Signage next to the entrance of The Lord's Kitchen.
Signage next to the entrance of The Lord’s Kitchen. Credit: Bonnie Arbittier / San Antonio Report

While the gourmet burger/cocktail bar concept is becoming trendy, Perez said he doesn’t plan on changing the funky dive decor and menu, or start serving alcohol.

“I can’t [serve booze] in The Lord’s Kitchen,” he said, smiling. When he and longtime friends in the Weaver family invested in the restaurant, which started out by serving prix-fixe meals, they wanted it to be a wholesome place. “We just made a covenant with God.”

All the full-time employees have worked there for more than 10 years, he said, and were all trained by the original team – so the recipe remains consistent save for some higher-quality ingredients.

Pauline Weaver, the mother of Perez’s business partner who helped out in the kitchen, passed away in July. She was 96.

While the Lord’s Kitchen will remain, Perez said he has other business ambitions, including catering and opening up a separate ice house on the adjacent covered patio next year.

These new business ventures are necessary because Perez would like to start spending more time with his family. The restaurant has also seen better days traffic-wise, he said, attributing much of that to the construction on the New Braunfels Avenue overpass at Interstate 35 that has been ongoing for more than a year. During peak hours, it’s difficult to access Rogers Avenue from the frontage road, which is one of only a few streets that lead to The Lord’s Kitchen.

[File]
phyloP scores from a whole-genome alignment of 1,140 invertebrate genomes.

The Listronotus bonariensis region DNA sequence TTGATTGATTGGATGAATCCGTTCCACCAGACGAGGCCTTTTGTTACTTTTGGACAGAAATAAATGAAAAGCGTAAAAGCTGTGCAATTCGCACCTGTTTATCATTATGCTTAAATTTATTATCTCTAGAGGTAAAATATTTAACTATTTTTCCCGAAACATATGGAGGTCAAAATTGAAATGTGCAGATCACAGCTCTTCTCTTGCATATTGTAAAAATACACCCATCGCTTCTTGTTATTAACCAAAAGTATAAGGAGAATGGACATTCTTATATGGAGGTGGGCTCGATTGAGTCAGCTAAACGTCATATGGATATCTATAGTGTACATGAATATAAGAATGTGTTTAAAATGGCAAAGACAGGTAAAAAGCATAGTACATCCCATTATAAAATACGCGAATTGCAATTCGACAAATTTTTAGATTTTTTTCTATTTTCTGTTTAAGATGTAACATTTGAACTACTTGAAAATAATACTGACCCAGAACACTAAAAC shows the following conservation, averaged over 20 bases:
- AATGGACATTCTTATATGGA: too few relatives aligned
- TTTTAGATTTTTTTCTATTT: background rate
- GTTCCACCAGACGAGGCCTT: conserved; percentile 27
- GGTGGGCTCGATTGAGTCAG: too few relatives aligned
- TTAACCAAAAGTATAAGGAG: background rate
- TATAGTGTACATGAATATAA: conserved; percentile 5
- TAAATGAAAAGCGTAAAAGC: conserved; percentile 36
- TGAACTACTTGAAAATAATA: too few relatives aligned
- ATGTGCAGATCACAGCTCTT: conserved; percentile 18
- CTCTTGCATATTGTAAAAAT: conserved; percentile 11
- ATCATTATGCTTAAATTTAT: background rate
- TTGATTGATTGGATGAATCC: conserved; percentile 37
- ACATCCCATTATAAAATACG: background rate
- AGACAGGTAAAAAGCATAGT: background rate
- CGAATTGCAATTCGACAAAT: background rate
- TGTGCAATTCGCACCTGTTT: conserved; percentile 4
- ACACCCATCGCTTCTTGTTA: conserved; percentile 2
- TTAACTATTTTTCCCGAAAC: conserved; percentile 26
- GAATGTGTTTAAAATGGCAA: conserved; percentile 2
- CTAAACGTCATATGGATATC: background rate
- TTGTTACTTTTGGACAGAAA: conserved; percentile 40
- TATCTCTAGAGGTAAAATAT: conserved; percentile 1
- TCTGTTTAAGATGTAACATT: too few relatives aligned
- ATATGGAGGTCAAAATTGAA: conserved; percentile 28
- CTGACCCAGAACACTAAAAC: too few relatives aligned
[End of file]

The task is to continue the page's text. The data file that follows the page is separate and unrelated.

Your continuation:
“When life throws something at you, you gotta pray to Him and hopefully you listen,” Perez said. “He’ll show you different ways. … I attribute all that to God.”

During the summer, when car or bike shows take place on Seguin Street, he said, the place is packed.

“On MLK Day, we are so slammed we have to tell people that’s it, we’re out of meat,” Perez said.

He wants to call the new patio bar the “Train Wreck,” because every so often, you can hear the fast approaching rumble of train car connections. Beer, wine, and fermented margaritas will be on the menu, said Perez, who wants to make it a hangout for cycling clubs, the younger, hipper crowds moving to the near East Side, and others.

But everyone is welcome, he said, emphasizing there are no plans to change The Lord’s Kitchen – though he admits he will eventually replace the older chairs.

“We’ll probably throw some paint on the walls,” he said, when asking his clientele over the years if the burger joint needs an overhaul, he’s always gotten a clear answer.

“No. Don’t change it,” is the response, he said.

The restaurant is open 10:30 a.m. to 3 p.m. Monday through Wednesday, 10:30 a.m. to 8 p.m. Thursday, and until 9 p.m. Friday. Saturday hours are 11:30 a.m. to 9 p.m. Call 210-354-3888.

The Lord’s Kitchen, of course, is closed on Sundays.

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Iris Dimmick

Senior Reporter Iris Dimmick covers public policy pertaining to social issues, ranging from affordable housing and economic disparity to policing reform and mental health. Contact her at iris@sareport.org